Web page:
I have been on a DMP with Hess Kennedy/First Consumer Debt Consolidation for about 3 years. Debt started around 70 k and is now about 20k. I am looking to get them out of the picture (creditors didn’t receive last month’s payment- a whole other story.) All of my creditors except one, Bank of America, are willing to offer me the same APR, payment, and terms. Bank of America states that due to the recent credit card legislation, they are prohibited from offering me another payment plan because I am on one already. We have two cards with Bank of America with a total balance of about $7k.
What are my options? Do you think there is someone at Bank of America that could make those arrangements? I have made several phone calls to Bank of America reps but all seem to say a variation of the above. They say if I drop the DMP and send them the payments directly, my APR may increase to what it originally was, but that was so long ago they can’t tell me what that is! I am not asking for them to renegotiate a new deal- just to finish paying out what I started. I’ve thought about a balance transfer to an existing line of credit, dropping the DMP and suffering the consequences of a higher APR, or writing an angry letter- but none seem like great options.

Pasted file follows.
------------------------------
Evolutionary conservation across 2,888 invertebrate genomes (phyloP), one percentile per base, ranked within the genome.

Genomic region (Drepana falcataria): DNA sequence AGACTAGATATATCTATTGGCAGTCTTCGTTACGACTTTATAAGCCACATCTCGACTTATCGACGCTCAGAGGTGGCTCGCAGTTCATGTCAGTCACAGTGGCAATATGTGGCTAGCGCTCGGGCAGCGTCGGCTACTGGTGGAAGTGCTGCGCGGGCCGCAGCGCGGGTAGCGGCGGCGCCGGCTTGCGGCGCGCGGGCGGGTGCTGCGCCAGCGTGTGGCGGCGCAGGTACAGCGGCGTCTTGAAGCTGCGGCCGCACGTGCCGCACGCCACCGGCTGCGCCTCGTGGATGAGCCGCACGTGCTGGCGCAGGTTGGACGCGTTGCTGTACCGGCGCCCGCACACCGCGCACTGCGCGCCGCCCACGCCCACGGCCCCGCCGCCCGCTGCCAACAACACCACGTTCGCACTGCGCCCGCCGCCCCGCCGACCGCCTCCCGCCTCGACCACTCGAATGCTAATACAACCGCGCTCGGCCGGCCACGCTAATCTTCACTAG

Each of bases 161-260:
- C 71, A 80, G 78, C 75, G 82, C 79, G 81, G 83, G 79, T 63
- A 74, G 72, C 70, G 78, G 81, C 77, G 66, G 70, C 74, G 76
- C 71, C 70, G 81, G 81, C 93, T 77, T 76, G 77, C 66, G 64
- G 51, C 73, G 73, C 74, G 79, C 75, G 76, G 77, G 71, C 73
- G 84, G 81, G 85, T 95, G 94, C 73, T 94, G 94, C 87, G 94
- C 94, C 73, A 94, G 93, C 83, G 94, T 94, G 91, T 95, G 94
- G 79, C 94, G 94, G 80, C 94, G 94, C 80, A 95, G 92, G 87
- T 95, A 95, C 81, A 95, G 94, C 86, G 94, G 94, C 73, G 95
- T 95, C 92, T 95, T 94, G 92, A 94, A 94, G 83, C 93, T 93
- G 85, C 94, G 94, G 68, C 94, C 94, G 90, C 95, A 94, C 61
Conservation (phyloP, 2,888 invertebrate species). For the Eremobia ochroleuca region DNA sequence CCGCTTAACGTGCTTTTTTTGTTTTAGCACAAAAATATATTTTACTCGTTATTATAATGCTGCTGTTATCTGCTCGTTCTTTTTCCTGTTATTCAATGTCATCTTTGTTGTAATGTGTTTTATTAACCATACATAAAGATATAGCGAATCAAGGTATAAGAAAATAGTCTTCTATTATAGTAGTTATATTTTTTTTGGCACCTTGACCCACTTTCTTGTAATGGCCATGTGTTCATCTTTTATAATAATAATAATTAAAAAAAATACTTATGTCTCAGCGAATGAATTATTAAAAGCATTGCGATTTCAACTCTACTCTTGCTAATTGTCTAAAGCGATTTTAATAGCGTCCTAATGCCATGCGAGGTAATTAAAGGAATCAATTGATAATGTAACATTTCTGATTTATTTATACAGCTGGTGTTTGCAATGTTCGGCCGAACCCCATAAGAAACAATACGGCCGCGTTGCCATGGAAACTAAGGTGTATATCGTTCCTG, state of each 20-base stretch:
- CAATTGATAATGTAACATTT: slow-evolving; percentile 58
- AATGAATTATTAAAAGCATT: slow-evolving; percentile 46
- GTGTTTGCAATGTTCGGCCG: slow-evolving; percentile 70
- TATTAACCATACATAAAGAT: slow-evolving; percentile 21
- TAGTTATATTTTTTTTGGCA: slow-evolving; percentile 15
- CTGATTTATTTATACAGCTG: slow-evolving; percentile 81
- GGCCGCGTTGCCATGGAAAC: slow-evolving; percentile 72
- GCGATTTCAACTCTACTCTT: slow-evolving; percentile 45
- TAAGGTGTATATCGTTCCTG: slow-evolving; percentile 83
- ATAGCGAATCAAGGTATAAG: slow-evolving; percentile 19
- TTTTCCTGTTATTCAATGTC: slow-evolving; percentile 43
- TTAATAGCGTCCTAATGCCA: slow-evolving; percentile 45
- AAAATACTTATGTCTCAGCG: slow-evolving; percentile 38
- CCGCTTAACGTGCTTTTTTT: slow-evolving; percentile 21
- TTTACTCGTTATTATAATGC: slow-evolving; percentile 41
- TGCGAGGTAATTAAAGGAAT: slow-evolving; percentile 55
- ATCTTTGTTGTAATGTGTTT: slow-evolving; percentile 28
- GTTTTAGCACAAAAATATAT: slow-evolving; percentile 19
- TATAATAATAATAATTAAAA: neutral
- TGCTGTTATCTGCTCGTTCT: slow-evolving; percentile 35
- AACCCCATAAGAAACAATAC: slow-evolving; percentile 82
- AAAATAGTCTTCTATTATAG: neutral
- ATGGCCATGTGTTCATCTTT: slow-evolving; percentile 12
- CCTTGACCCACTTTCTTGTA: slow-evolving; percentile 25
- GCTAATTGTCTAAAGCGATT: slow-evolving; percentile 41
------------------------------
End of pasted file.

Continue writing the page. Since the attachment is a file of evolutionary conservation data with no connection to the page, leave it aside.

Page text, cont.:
I’m not surprised that the Bank of America representatives are giving you conflicting information. Dealing with debt at the banks is such a process of timing and policies and procedures that it’s tough for a rep to give you a definitive answer based on a conversation.
Before you take the risk of doing anything rash we first need to consider if the payment glitch was a one-time event and can be repaired or we need to get you on a different path.
Seeing how you’ve already been on a DMP for so long and you have terms in place but you are unhappy with your current provider, for obvious reasons, I would first suggest a switch.
Rather than drop one program and pick up another one, with some coordination with Cambridge Credit Counseling a transfer can be made and you will continue to receive the credit counseling terms. Who knows, the terms may even be more favorable now? Wouldn’t that be great.
Let’s start first by running the transfer idea past my friends at Cambridge. You can click here to contact them.
Once you do that and hear what they have to say, then come back and post an update in the comments. Sound reasonable?